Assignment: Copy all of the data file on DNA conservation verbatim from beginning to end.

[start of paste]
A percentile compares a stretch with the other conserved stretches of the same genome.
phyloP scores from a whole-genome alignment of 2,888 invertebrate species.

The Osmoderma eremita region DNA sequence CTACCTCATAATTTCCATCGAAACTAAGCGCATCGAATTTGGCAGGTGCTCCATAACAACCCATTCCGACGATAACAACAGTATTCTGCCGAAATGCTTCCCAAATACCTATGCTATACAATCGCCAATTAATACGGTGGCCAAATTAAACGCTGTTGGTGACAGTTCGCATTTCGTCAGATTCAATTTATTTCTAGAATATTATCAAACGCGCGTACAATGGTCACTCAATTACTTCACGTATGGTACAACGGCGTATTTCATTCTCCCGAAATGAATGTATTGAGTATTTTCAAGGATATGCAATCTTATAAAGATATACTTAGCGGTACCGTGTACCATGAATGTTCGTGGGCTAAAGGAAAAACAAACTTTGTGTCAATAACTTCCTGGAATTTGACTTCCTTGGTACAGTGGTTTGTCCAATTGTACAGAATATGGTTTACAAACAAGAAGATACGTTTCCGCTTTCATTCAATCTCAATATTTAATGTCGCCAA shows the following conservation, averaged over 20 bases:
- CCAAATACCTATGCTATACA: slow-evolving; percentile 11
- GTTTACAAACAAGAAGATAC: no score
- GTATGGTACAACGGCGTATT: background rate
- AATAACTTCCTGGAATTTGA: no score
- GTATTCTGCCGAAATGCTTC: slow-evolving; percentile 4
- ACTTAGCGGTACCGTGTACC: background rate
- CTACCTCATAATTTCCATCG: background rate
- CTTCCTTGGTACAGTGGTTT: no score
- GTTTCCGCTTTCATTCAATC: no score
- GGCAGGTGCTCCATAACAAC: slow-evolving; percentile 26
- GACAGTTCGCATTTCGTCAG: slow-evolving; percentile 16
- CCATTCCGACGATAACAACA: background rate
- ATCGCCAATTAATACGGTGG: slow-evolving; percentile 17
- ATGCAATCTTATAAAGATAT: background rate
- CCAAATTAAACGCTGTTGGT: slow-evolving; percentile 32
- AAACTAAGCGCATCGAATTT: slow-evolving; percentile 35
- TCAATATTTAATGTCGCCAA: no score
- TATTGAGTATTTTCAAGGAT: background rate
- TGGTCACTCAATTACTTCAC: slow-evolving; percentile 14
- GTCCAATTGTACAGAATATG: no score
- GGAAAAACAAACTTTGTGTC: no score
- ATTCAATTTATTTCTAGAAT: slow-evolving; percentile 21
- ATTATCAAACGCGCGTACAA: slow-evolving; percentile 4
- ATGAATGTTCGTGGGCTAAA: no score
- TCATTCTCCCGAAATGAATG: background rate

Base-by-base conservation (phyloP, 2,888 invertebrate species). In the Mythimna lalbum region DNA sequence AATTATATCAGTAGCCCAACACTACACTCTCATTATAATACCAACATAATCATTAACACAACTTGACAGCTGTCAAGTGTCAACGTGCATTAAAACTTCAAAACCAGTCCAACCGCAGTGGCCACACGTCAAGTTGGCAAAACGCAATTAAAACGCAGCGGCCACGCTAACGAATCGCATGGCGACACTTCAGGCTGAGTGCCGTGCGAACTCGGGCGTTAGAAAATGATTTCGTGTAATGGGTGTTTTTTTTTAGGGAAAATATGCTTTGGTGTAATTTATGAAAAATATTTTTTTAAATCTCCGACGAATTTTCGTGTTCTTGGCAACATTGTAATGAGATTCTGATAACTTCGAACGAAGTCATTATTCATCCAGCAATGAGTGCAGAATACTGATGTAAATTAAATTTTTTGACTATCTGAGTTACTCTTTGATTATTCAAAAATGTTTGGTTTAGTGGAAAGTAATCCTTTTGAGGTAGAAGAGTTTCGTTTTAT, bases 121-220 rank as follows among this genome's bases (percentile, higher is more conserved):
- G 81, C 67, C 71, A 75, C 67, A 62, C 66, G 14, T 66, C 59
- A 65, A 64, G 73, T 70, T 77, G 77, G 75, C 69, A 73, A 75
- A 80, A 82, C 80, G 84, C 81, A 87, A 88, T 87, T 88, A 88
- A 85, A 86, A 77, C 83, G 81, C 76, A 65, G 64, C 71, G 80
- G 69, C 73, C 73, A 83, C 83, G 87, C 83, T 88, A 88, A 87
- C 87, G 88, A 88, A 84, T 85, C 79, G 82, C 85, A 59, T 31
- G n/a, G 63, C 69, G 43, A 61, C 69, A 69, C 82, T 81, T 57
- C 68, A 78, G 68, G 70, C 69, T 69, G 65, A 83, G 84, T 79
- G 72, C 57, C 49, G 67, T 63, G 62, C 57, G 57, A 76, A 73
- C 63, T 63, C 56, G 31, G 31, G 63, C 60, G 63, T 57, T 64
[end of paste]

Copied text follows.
A percentile compares a stretch with the other conserved stretches of the same genome.
phyloP scores from a whole-genome alignment of 2,888 invertebrate species.

The Osmoderma eremita region DNA sequence CTACCTCATAATTTCCATCGAAACTAAGCGCATCGAATTTGGCAGGTGCTCCATAACAACCCATTCCGACGATAACAACAGTATTCTGCCGAAATGCTTCCCAAATACCTATGCTATACAATCGCCAATTAATACGGTGGCCAAATTAAACGCTGTTGGTGACAGTTCGCATTTCGTCAGATTCAATTTATTTCTAGAATATTATCAAACGCGCGTACAATGGTCACTCAATTACTTCACGTATGGTACAACGGCGTATTTCATTCTCCCGAAATGAATGTATTGAGTATTTTCAAGGATATGCAATCTTATAAAGATATACTTAGCGGTACCGTGTACCATGAATGTTCGTGGGCTAAAGGAAAAACAAACTTTGTGTCAATAACTTCCTGGAATTTGACTTCCTTGGTACAGTGGTTTGTCCAATTGTACAGAATATGGTTTACAAACAAGAAGATACGTTTCCGCTTTCATTCAATCTCAATATTTAATGTCGCCAA shows the following conservation, averaged over 20 bases:
- CCAAATACCTATGCTATACA: slow-evolving; percentile 11
- GTTTACAAACAAGAAGATAC: no score
- GTATGGTACAACGGCGTATT: background rate
- AATAACTTCCTGGAATTTGA: no score
- GTATTCTGCCGAAATGCTTC: slow-evolving; percentile 4
- ACTTAGCGGTACCGTGTACC: background rate
- CTACCTCATAATTTCCATCG: background rate
- CTTCCTTGGTACAGTGGTTT: no score
- GTTTCCGCTTTCATTCAATC: no score
- GGCAGGTGCTCCATAACAAC: slow-evolving; percentile 26
- GACAGTTCGCATTTCGTCAG: slow-evolving; percentile 16
- CCATTCCGACGATAACAACA: background rate
- ATCGCCAATTAATACGGTGG: slow-evolving; percentile 17
- ATGCAATCTTATAAAGATAT: background rate
- CCAAATTAAACGCTGTTGGT: slow-evolving; percentile 32
- AAACTAAGCGCATCGAATTT: slow-evolving; percentile 35
- TCAATATTTAATGTCGCCAA: no score
- TATTGAGTATTTTCAAGGAT: background rate
- TGGTCACTCAATTACTTCAC: slow-evolving; percentile 14
- GTCCAATTGTACAGAATATG: no score
- GGAAAAACAAACTTTGTGTC: no score
- ATTCAATTTATTTCTAGAAT: slow-evolving; percentile 21
- ATTATCAAACGCGCGTACAA: slow-evolving; percentile 4
- ATGAATGTTCGTGGGCTAAA: no score
- TCATTCTCCCGAAATGAATG: background rate

Base-by-base conservation (phyloP, 2,888 invertebrate species). In the Mythimna lalbum region DNA sequence AATTATATCAGTAGCCCAACACTACACTCTCATTATAATACCAACATAATCATTAACACAACTTGACAGCTGTCAAGTGTCAACGTGCATTAAAACTTCAAAACCAGTCCAACCGCAGTGGCCACACGTCAAGTTGGCAAAACGCAATTAAAACGCAGCGGCCACGCTAACGAATCGCATGGCGACACTTCAGGCTGAGTGCCGTGCGAACTCGGGCGTTAGAAAATGATTTCGTGTAATGGGTGTTTTTTTTTAGGGAAAATATGCTTTGGTGTAATTTATGAAAAATATTTTTTTAAATCTCCGACGAATTTTCGTGTTCTTGGCAACATTGTAATGAGATTCTGATAACTTCGAACGAAGTCATTATTCATCCAGCAATGAGTGCAGAATACTGATGTAAATTAAATTTTTTGACTATCTGAGTTACTCTTTGATTATTCAAAAATGTTTGGTTTAGTGGAAAGTAATCCTTTTGAGGTAGAAGAGTTTCGTTTTAT, bases 121-220 rank as follows among this genome's bases (percentile, higher is more conserved):
- G 81, C 67, C 71, A 75, C 67, A 62, C 66, G 14, T 66, C 59
- A 65, A 64, G 73, T 70, T 77, G 77, G 75, C 69, A 73, A 75
- A 80, A 82, C 80, G 84, C 81, A 87, A 88, T 87, T 88, A 88
- A 85, A 86, A 77, C 83, G 81, C 76, A 65, G 64, C 71, G 80
- G 69, C 73, C 73, A 83, C 83, G 87, C 83, T 88, A 88, A 87
- C 87, G 88, A 88, A 84, T 85, C 79, G 82, C 85, A 59, T 31
- G n/a, G 63, C 69, G 43, A 61, C 69, A 69, C 82, T 81, T 57
- C 68, A 78, G 68, G 70, C 69, T 69, G 65, A 83, G 84, T 79
- G 72, C 57, C 49, G 67, T 63, G 62, C 57, G 57, A 76, A 73
- C 63, T 63, C 56, G 31, G 31, G 63, C 60, G 63, T 57, T 64